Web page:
Websites can motivate teens to read more -
There are many websites designed exclusively to encourage reading. Here are a few to share with your teen:
•Bookloons (www.bookloons.com) has a section just for teens with contests, book reviews ,excerpts from upcoming books, articles and interviews with authors.
• TeenReads (www.teenreads.com) has contests, book clubs, podcasts and videos, book reviews, links to the newest books and the “Ultimate Teen Reading List”—a list of over 250 books that are sure to keep your teen interested.
•TeensPoint (www.teenspoint.org) is a great site where teens can read reviews or post their own opinions for others to see.
•Goodreads (www.goodreads.com) is a book lovers social networking site, similar to Facebook, where teens can see what their friends are reading, keep track of what they’ve read and get book.
A positive attitude is vital to your teen’s success, happiness.
A positive attitude is the cornerstone of character. Many key elements of character, including kindness, empathy and leadership, are impossible to achieve if you only look at the dark side of life.
To encourage positivity, help your teen:
• Be hopeful. On most days, some things will go well and others won’t. Don’t dwell on what went wrong. Focus more on what went well. Make it your starting point for beginning the next day.
• Move on. Your teen didn’t get picked for a certain team. The next chance to try out isn’t until next year and no changes will be made to this year’s roster. After some disappointment, encourage her to put it behind her for now. Look in a new direction.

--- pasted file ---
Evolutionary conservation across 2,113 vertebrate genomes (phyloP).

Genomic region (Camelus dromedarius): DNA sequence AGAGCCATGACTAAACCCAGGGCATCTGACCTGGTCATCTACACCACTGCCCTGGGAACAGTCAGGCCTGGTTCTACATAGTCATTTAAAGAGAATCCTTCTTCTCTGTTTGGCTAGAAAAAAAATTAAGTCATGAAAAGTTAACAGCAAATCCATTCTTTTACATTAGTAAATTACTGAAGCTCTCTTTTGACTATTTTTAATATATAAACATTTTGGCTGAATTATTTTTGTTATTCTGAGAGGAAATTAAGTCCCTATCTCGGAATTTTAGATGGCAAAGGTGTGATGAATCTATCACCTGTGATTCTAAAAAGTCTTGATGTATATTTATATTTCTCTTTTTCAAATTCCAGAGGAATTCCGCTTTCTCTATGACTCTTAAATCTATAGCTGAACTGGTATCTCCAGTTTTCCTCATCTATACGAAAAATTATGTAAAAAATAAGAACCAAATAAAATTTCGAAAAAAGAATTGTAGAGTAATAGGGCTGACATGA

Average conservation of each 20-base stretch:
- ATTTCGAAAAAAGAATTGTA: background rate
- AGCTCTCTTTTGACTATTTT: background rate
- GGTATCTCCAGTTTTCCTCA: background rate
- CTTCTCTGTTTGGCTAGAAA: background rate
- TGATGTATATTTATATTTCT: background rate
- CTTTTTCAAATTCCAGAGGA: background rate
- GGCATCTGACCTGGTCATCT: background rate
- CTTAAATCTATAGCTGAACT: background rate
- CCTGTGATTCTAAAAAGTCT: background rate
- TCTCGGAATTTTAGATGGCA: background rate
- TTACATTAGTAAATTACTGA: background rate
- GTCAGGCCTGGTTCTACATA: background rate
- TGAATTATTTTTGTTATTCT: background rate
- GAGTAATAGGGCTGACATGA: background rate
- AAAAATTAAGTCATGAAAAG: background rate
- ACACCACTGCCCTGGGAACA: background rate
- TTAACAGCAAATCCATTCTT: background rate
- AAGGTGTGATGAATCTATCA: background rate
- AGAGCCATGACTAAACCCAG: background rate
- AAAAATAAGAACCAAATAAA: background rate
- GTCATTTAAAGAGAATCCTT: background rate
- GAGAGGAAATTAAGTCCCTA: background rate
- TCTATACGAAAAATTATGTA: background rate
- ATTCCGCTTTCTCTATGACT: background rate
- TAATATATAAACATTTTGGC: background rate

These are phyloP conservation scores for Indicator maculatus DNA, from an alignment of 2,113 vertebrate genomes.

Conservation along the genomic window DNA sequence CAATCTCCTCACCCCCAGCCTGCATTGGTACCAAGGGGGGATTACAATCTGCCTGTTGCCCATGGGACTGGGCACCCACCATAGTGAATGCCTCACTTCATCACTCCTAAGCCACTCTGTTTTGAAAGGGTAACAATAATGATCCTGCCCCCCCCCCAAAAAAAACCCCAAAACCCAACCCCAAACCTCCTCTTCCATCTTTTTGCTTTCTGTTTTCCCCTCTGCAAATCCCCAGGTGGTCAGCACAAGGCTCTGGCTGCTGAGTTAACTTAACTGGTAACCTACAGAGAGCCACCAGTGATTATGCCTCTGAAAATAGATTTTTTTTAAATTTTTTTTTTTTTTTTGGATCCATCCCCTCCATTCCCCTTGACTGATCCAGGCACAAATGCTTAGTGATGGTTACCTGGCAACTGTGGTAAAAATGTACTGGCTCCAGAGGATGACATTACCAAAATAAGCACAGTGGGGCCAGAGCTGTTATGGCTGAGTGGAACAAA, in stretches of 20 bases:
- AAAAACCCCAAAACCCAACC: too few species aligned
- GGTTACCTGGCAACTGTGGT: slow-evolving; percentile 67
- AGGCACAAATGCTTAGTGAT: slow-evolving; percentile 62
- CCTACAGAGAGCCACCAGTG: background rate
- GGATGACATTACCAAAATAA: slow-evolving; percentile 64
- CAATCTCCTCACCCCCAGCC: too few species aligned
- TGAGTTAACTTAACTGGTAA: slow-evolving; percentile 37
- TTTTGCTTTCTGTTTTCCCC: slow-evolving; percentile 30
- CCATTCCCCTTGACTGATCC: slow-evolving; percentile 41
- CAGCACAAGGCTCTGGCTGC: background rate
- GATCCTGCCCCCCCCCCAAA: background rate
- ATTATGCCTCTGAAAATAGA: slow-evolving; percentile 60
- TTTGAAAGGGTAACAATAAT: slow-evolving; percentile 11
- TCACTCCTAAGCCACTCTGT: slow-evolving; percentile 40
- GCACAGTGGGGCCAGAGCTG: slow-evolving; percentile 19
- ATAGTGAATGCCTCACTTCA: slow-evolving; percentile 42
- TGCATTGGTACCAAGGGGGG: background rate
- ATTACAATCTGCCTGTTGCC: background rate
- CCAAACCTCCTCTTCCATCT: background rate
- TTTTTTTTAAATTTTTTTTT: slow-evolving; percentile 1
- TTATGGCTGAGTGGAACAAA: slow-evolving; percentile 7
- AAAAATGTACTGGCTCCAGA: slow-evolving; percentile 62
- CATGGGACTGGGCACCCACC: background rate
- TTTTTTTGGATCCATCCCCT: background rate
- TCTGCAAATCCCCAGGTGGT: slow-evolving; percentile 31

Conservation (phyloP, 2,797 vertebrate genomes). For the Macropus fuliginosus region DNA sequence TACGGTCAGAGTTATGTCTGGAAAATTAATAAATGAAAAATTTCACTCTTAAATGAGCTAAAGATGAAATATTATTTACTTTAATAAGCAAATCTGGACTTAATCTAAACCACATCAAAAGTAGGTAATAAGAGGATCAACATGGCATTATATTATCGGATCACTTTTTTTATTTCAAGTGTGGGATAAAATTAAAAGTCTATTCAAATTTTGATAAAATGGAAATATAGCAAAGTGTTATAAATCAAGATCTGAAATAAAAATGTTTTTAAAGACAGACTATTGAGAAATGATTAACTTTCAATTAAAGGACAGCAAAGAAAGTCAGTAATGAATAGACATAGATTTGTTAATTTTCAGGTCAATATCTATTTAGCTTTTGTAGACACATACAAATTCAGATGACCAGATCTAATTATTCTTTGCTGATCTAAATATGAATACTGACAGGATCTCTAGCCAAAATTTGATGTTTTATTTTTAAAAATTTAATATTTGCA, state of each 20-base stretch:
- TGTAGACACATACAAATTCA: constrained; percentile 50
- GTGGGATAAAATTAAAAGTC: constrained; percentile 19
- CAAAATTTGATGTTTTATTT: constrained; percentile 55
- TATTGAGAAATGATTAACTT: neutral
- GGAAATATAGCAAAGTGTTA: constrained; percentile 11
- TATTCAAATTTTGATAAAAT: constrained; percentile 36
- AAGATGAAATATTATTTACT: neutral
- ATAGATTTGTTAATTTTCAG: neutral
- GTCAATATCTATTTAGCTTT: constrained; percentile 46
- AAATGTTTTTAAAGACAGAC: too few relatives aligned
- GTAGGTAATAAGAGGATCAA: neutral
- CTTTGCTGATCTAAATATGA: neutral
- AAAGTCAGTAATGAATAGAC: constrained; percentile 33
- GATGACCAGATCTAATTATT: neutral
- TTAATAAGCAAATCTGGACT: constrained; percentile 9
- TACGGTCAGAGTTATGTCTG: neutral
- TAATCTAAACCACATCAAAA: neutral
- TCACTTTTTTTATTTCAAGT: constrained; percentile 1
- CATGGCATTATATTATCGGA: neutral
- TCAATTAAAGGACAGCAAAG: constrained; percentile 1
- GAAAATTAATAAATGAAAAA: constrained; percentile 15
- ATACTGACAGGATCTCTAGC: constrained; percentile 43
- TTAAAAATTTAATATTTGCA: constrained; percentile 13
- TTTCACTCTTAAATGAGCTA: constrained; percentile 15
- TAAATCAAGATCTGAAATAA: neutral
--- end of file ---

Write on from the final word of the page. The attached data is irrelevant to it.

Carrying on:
• Avoid comparing herself to others. There will always be someone who seems smarter, more popular or more fortunate. Focusing on feelings of “not quite measuring up” can squash positivity.
Does your teen understand the value of academic honesty?
Today,many teens think that cheating is normal. The results of several studies show that between 80 and 95 percent of teens admitted to cheating at least once in the past year. And 75 percent admitted to cheating four or more times in the past year.
To discourage your teen from cheating:
• Talk about it. Let him know that copying answers from a friend is cheating. So is plagiarizing—trying to pass off information from a book or the Internet as your own original effort.
• Don’t do his work for him. This sends the message that turning in another’s work is okay. It also says that you don’t think he can do the work on his own.
• Encourage your teen to be proud of himself when he accomplishes things on his own. This tells him he can do it—without cheating.
Copyright© 2013, The Parent Institute® www.parent-institute.com It Matters: Building Character Source:T. Walker, “What Can Be Done About Student Cheating? ” National EducationAssociation, http://neatoday.org/2012/12/11/what-can-be-done-aboutstudent-cheating/.